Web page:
Those who answer the pre-recorded calls hear a message telling them that their vehicle warranty is about to expire and that they should “extend coverage before it is too late.” They are told to “press one” to speak to a “warranty specialist.” The “specialists” then mislead consumers into believing that their company is affiliated with the dealer or manufacturer of the consumer’s vehicle. They try to sell consumers a service contract for between $2,000 and $3,000, which they falsely portray as an extension of the vehicle’s original warranty. The seller of extended auto warranties sued by the FTC allegedly took in more than $10 million on the sale of these deceptively marketed service contracts. In their robocalls, the companies dial every phone number within a particular area code and prefix sequentially, without knowing anything about the vehicles of the consumers they call, or whether those consumers’ numbers are on the Do Not Call Registry, the FTC alleged. Consumers who asked that the calls be stopped often were met with “abusive behavior” or were simply hung up on, according to the papers filed with the court. Some of the defendants used offshore shell corporations to try to avoid scrutiny, and a top officer in the telemarketing company bragged to prospective clients that he could operate outside the law without any chance of being caught by the FTC, the papers stated. This defendant also claimed that he makes 1.8 million dials per day and that he had done more than $40 million worth of dialing for extended warranty companies, including one billion dials on behalf of his largest client, according to the court papers filed by the FTC. In addition to the robocalls, the FTC charged that the company selling the warranties mails out deceptive postcards to consumers, warning them about the imminent expiration of their auto warranties. The postcards are designed to mislead consumers into believing that they are being contacted by their dealer or manufacturer, and the postcards offer consumers the chance to “renew” their original warranties.[25] On May 15, 2009 U.S. District Judge John F. Grady issued the temporary restraining order against the defendants Transcontinental Warranty Inc. and Voice Touch Inc. Grady's orders also applied to Transcontinental CEO and President Christopher Cowart, Voice Touch executives James and Maureen Dunne, Voice Touch business partner Network Foundations LLC and Network Foundations executive Damian Kohlfeld. Besides ordering a halt to the automatic telephone sales calls, Grady's order froze the assets of the two companies. The FTC alleged in its complaints that the calls were part of a deceptive scheme and asked the court to assure the assets will not be lost in case they might be needed to repay consumers who have been victimized. The FTC isn't immediately seeking civil fines against the companies but may do so later, agency officials said. Attorneys general in Arkansas, Indiana and Missouri have taken similar actions over calls offering extended warranties on automobiles.[26]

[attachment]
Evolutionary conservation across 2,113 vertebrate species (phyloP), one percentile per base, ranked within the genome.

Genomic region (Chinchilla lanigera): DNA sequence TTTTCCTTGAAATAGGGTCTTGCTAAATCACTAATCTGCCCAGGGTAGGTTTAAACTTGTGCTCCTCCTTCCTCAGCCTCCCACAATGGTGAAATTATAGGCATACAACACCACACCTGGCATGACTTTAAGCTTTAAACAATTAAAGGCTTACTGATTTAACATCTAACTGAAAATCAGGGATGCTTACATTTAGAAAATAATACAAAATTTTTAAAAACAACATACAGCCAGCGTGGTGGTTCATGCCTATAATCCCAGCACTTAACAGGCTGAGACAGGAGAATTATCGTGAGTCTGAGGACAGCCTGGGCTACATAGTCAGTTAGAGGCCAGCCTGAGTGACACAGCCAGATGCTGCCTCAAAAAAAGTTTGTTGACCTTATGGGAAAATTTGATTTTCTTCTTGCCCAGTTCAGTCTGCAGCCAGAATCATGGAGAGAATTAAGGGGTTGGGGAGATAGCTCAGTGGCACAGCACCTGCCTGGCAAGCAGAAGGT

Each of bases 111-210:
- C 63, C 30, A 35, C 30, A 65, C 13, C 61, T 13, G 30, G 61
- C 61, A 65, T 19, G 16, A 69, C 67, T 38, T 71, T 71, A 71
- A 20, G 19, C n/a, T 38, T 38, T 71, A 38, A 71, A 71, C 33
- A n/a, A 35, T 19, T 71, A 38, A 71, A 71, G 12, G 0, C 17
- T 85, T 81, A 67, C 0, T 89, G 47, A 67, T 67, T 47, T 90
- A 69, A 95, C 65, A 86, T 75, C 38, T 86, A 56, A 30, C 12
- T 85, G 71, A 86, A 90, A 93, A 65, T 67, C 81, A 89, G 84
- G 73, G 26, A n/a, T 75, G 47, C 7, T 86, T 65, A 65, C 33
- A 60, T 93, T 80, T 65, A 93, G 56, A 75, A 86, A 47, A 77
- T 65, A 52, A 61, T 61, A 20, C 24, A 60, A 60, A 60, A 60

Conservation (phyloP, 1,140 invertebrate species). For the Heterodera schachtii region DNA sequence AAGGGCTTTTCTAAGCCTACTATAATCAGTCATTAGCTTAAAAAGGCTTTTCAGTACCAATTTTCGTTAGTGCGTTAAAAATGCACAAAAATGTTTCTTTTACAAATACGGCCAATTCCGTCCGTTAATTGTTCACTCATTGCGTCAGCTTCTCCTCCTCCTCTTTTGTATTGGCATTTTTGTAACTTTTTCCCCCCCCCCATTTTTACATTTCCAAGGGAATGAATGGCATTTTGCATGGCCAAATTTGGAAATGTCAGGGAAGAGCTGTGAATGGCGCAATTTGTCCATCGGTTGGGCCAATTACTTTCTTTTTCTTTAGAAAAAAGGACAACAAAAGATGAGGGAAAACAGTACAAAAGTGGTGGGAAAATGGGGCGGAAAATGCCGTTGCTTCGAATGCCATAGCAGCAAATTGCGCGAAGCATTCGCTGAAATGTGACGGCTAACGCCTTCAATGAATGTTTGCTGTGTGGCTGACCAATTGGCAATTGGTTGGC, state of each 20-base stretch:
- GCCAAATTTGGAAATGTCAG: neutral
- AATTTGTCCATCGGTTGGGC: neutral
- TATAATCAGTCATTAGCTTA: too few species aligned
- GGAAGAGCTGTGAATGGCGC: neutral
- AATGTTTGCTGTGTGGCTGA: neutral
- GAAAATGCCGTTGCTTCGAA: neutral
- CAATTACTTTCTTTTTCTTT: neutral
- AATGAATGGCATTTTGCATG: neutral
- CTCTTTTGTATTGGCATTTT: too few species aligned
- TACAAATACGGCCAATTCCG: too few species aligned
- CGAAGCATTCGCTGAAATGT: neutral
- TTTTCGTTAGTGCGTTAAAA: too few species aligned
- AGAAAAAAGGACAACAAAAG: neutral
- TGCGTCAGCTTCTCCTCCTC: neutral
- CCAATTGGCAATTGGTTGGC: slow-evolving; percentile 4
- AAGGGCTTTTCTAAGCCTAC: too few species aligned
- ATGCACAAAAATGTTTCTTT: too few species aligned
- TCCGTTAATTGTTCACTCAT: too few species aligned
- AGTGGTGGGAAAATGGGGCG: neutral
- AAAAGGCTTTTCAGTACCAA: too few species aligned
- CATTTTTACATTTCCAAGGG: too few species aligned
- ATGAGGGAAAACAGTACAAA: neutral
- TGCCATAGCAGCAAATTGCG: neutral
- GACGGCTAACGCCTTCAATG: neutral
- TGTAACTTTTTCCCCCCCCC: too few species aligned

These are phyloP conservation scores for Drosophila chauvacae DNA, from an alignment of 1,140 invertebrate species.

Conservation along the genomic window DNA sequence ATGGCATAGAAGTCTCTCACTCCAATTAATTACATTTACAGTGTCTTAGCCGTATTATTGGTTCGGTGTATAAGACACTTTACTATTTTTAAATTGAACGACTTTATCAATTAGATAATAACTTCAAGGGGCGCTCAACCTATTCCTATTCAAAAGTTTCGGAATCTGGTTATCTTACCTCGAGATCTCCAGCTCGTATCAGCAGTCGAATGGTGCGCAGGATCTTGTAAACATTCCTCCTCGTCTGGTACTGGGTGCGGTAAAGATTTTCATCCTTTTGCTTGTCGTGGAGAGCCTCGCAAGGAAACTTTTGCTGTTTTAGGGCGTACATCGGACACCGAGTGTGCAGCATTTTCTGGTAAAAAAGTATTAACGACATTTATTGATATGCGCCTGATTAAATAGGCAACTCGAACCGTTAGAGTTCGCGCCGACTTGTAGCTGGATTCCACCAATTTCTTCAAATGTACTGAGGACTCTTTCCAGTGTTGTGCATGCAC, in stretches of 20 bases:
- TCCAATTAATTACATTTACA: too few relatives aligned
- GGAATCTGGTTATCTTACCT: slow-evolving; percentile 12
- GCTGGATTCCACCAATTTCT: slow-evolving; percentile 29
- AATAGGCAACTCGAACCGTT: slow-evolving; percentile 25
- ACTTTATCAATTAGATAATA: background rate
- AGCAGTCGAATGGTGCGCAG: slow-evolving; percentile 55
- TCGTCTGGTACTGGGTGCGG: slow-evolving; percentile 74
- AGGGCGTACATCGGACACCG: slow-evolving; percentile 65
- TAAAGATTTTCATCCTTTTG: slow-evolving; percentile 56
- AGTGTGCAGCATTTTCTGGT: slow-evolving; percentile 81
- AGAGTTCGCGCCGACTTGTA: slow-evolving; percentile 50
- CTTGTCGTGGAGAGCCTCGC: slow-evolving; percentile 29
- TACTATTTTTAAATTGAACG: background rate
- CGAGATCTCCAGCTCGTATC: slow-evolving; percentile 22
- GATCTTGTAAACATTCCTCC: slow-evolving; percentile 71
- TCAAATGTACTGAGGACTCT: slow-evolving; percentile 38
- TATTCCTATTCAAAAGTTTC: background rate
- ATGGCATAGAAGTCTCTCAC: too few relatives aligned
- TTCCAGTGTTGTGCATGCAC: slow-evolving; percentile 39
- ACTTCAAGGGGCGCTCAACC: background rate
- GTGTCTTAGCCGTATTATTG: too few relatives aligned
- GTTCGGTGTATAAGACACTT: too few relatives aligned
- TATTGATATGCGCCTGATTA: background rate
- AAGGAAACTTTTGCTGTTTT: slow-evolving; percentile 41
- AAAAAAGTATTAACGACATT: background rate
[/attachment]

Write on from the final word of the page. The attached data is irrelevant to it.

See also


  1. FTC - Q&A: The National Do Not Call Registry
  2. Federal Telephone Consumer Protection Act of 1991 (TCPA).
  3. Phonebank accents irk congressman – UPI, November 5, 2006.
  4. States enforce limits on robocalls – DMNews, "States enforce limits on robocalls"
  5. Repeat calls not from HodesConcord Monitor, November 5, 2006. "Repeat calls not from Hodes"
  6. Regulating Robocalls: Are Automated Calls the Sound of, or a Threat to, Democracy?Michigan Telecommunications and Technology Law Review, Forthcoming 2009. "Regulating Robocalls: Are Automated Calls the Sound of, or a Threat to, Democracy?"
  7. California Public Utilities Code Section 2871-2876.
  8. Attorney General's News Release. Nixon alerts political campaigns that federal law requires “robo-calls” to include identifying and contact information. September 4, 2008.
  9. "Elections board hunting robocaller," The News & Observer, April 28, 2008. Accessed April 29, 2008.
  10. Daily Kos Blog.[unreliable source?] (blog) Accessed April 29, 2008.
  11. Group with Clinton Ties Behind Dubious Robocalls : NPR
  12. Facing South: Center for Investigative Reporting follows Women's Voices' political connections
  13. 13.0 13.1 Murray, Shailagh, "Women's Voices, Women Vote: Did the Outreach Overreach?", Washington Post, Sunday, May 4, 2008; Page A10, found at Washington Post article on Women's Voices Women Vote. Accessed May 5, 2008.
  14. 14.0 14.1 Committee on Rules and Administration. Protecting Voters at Home and at the Polls: Limiting Abusive Robocalls and Vote Caging Practices. February 27, 2008.
  15. 15.0 15.1 S. 2624: Robocall Privacy Act of 2008. Accessed 4 January 2009.
  16. Washington Post. A Privacy Shield Against the Campaigns. Shaun Dakin. Saturday, September 13, 2008; Page A17.
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  19. "NBC Affliate TMJ". 
  20. "Fox News".,2933,430242,00.html. 
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  22. H.R. 5747: Robocall Privacy Act of 2008. Accessed 23 October 2008.
  25. FTC: Judge Orders Halt To Robocalls Selling Deceptive Warranties, Wall Street Journal, May 15, 2009
  26. Judge blocks 'robo-calls' selling car warranties, Associated Press, May 15, 2009